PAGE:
The Persistent Widow
Readings: Amos 2:6, 15-16, Luke 18:1-8, Marriage Love #365:5 (see below)
As is very common with biblical parables, we might find ourselves a little confused upon reading this one, asking “What is the point of this parable?” Understandably. There are not one, but several points to this parable. Among them, the utility of persistent prayer, the responsibility of society toward the vulnerable, the responsiveness of God towards our need, and reflection on the quality of faith. It can be a little hard to figure out where to place our attention.
We are first introduced to the unjust judge. Certainly to us even now, he reads as callous and potentially corrupt. Additionally, to the Jewish hearers of this parable, he would also have immediately appeared religiously bankrupt as well. The Jewish scriptures repeatedly advocate for the care of widows and orphans and foreigners, people who are easily forgotten, who have no obvious recourse for survival amid patriarchal structures. In this context, The judge did not revere God and God’s commands, and so of course, did not feel any responsibility towards the vulnerable.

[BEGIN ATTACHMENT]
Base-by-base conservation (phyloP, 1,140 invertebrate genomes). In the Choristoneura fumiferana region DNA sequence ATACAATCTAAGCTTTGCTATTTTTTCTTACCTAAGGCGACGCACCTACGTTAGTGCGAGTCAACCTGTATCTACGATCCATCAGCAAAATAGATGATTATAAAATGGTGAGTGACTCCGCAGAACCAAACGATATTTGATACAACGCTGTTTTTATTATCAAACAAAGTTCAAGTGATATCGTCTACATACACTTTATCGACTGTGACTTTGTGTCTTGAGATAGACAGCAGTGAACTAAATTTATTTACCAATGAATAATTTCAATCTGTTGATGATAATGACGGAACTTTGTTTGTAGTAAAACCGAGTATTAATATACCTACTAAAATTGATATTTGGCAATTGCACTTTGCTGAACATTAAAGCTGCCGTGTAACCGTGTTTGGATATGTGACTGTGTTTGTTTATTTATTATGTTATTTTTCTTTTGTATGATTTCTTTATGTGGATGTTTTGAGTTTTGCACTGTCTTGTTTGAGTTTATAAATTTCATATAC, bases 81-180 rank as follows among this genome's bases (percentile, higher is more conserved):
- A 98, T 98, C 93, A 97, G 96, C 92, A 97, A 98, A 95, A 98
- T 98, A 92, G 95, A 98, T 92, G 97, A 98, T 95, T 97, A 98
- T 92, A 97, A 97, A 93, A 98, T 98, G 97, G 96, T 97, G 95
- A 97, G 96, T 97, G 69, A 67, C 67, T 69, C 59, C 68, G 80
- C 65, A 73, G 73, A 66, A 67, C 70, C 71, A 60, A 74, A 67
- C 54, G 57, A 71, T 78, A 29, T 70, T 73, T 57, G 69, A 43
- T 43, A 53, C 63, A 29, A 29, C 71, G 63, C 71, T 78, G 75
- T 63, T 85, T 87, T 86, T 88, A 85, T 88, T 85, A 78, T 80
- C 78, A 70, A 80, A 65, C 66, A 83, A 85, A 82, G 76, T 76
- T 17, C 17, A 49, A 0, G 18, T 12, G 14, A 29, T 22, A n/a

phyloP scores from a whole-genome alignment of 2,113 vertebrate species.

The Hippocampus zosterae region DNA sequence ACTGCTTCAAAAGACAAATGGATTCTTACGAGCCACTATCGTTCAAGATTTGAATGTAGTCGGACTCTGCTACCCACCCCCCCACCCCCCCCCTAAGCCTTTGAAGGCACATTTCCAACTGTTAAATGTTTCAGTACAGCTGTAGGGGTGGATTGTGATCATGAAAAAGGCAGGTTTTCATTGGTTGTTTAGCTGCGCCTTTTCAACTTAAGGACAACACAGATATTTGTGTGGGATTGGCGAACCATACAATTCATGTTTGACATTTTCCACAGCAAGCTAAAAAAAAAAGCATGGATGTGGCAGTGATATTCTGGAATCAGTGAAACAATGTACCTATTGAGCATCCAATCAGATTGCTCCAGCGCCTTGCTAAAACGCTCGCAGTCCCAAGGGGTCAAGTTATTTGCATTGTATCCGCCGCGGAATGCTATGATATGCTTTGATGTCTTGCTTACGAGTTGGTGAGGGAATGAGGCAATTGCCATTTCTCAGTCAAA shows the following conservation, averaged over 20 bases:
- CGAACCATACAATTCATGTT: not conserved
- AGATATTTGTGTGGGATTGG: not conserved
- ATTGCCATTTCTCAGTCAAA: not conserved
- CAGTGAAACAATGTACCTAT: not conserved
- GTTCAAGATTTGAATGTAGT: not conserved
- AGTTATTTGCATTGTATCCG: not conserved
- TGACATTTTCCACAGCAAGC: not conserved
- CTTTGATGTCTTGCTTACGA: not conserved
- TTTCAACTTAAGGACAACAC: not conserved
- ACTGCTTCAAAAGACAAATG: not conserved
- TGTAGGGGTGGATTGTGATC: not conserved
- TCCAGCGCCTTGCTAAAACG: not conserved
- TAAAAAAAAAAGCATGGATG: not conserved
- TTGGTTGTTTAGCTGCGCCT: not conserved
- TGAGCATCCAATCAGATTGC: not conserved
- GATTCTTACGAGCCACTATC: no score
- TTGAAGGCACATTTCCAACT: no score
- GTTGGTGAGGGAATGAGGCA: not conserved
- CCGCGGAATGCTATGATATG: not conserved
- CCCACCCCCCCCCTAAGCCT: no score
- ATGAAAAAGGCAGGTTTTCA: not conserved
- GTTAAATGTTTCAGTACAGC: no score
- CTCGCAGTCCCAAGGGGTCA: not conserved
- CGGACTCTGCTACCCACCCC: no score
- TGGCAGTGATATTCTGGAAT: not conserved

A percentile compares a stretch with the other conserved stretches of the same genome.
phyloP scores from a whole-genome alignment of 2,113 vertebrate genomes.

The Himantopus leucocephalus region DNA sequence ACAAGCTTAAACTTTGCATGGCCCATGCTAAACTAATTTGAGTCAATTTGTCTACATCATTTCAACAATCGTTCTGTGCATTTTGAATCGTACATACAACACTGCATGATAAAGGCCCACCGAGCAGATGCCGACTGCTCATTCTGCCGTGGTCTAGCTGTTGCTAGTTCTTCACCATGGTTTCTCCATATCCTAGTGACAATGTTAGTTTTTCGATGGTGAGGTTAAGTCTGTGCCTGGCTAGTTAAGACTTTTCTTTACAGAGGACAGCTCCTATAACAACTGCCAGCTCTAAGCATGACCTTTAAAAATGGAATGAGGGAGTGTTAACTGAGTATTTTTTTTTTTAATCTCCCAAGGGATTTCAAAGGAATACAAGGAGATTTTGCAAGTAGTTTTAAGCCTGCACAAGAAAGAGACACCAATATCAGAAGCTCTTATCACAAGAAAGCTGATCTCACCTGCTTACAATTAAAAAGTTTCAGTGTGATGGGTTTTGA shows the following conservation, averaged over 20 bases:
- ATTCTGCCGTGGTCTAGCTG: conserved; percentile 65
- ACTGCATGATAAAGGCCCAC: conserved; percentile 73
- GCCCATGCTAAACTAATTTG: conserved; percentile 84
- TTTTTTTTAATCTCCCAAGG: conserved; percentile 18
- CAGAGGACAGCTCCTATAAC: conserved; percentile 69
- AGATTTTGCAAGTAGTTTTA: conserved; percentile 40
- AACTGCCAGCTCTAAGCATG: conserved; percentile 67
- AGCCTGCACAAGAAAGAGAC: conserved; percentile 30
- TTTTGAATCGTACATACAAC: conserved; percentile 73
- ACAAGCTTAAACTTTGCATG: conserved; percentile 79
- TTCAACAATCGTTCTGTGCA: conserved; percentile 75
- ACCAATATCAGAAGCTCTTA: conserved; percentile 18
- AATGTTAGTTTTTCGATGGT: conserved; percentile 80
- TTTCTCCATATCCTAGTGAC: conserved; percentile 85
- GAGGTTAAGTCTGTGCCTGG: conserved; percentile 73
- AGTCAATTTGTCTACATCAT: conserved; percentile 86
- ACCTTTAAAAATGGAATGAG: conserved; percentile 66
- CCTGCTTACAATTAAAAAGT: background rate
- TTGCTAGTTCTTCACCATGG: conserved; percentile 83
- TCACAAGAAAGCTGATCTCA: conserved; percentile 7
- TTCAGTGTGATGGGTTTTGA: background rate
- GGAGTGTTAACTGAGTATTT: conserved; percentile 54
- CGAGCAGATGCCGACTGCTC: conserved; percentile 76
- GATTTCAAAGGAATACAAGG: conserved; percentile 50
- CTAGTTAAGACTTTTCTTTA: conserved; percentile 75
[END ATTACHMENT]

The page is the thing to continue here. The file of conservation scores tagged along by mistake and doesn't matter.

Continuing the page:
Then we are introduced to the figure of the widow. Now, when I read this parable, my internal image of the widow is someone who is meek. Persistent yes, but diminutive. This is totally my own baggage but I imagine her in the the way that I might advocate for my own self in real life. (knock knock) “Um, excuse me, I’m so sorry to be bothering you, but I have this problem, can you help me? (knock knock) I know that you are terribly busy but if you wouldn’t mind taking a look at my case? (knock knock) Yes, I know, its me again, but I really could use your help…” etc etc.
This picture of the widow is not supported by the text, though it is hard for us to tell this by the English. What is often translated as “yet because this widow keeps bothering me, I will vindicate her, or in the end she will wear me out by her continual coming,” in the original greek, is actually a boxing metaphor. Its literal usage means to beat someone black and blue. I’m not saying the language was meant to imply that the judge thought the widow was really going to get violent, but rather, that the use of such a metaphor creates a very different picture to the deferential one I instinctively created in my mind. The widow was being a nuisance in such a way that caused the judge to use language that evoked being under attack.